I think the first stop is going to be Eco Bella Bakery on South Avenue in the South Wedge area of Rochester. Will their vegan, gluten-free goods compare to the cute cupcakes and other equally delightful and mouth-watering creations at Babycakes? I don’t know, but I will be reporting back soon.

Image pulled from the Babycakes NYC website.

Tuesday, April 20, 2010

Hi there.

For as far back as I can remember, the story of my life has been you name it, I’m sensitive to it. It started out with simple things like the kids at nursery school who were bigger than me making me cry and the fluorescent lights in my high school and college classrooms and post-grad nine-to-five office jobs provoking mind-numbing headaches.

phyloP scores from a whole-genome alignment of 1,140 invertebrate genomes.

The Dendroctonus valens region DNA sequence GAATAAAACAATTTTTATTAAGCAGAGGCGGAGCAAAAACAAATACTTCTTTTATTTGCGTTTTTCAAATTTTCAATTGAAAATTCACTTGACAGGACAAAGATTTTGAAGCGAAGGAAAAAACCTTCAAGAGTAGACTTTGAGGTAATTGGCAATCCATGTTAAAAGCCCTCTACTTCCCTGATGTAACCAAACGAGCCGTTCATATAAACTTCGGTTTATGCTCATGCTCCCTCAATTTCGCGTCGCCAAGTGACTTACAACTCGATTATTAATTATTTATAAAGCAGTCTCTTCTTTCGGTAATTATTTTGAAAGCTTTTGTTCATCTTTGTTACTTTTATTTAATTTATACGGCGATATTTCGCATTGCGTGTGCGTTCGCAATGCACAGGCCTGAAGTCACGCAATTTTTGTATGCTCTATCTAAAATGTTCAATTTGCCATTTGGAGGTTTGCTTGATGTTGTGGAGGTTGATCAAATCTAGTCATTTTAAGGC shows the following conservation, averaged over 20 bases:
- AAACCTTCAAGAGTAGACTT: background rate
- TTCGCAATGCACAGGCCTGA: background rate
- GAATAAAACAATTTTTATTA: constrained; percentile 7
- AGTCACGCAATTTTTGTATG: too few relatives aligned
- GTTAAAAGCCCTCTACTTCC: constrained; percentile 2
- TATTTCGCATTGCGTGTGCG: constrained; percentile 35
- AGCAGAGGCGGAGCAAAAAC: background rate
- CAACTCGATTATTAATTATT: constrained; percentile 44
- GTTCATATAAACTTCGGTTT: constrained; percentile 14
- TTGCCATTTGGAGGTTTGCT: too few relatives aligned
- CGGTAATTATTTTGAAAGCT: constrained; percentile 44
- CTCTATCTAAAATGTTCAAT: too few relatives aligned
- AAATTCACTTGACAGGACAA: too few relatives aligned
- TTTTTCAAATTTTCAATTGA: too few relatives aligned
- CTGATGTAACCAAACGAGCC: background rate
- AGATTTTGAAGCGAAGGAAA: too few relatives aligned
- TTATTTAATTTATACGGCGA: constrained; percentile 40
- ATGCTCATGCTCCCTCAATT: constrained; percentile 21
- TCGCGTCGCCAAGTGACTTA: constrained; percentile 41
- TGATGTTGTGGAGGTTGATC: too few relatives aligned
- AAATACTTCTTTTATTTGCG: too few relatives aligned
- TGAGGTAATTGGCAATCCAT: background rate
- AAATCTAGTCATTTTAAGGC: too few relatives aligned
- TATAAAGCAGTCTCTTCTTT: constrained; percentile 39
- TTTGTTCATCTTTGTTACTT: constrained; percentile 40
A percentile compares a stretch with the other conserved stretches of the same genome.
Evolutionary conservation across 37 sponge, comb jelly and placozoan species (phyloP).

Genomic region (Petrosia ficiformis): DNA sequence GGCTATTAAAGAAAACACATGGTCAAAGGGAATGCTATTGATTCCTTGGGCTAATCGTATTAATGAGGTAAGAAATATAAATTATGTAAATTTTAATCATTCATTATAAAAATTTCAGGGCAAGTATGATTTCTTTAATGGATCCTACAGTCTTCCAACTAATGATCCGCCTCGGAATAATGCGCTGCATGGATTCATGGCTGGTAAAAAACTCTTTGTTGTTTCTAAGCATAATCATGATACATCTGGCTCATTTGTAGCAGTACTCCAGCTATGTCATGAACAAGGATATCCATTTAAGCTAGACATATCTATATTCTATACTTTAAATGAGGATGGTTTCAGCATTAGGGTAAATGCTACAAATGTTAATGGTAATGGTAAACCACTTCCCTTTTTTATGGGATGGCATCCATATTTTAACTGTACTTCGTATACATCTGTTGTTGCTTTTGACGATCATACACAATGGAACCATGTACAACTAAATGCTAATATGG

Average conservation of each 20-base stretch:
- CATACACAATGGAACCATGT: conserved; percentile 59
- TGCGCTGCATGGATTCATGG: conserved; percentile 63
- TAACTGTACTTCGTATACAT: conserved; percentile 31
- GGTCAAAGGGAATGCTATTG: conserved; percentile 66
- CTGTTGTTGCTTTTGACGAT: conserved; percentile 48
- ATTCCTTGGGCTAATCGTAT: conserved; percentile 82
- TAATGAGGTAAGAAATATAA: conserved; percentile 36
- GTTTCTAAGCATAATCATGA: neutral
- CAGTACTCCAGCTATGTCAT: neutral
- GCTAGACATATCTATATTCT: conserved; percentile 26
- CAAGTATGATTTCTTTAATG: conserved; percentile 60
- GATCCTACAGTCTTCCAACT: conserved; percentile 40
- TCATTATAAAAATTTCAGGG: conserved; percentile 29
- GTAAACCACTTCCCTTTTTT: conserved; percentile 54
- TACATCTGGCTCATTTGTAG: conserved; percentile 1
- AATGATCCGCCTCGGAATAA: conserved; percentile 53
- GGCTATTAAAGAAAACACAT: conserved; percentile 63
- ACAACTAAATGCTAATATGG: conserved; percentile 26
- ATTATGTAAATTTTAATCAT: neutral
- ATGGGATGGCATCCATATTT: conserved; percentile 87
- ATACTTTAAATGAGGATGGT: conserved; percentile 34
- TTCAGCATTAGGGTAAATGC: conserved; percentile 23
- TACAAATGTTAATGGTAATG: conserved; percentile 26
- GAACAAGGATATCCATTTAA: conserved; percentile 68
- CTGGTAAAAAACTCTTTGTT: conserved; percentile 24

Over the years, those few identifiable triggers (mean people, bright lights) have morphed into a perplexing mass of environmental, social, and food-related culprits: the whirring of a computer, strong perfumes and odors, harsh words, all types of chemical additives and preservatives, certain foods (like dairy and wheat gluten), loud noises, and the most frustrating by far, the sun. My reactions to these stimuli range from the aforementioned searing headaches to strange rashes and full-out emotional breakdowns, but as a whole, they confirm what people have been telling me for years, whether it be doctors, friends, family, or boyfriends; I am sensitive—too sensitive.
But rather than sit silently in my room, staring into my lap and playing with my thumbs, as I did in nursery school, I’ve decided to start a blog—a sensitivity blog, if you will. Because really, I’m tired of being told to toughen up. We are such fragile creatures, after all, each of us with our own set of unique struggles and subsequent insights.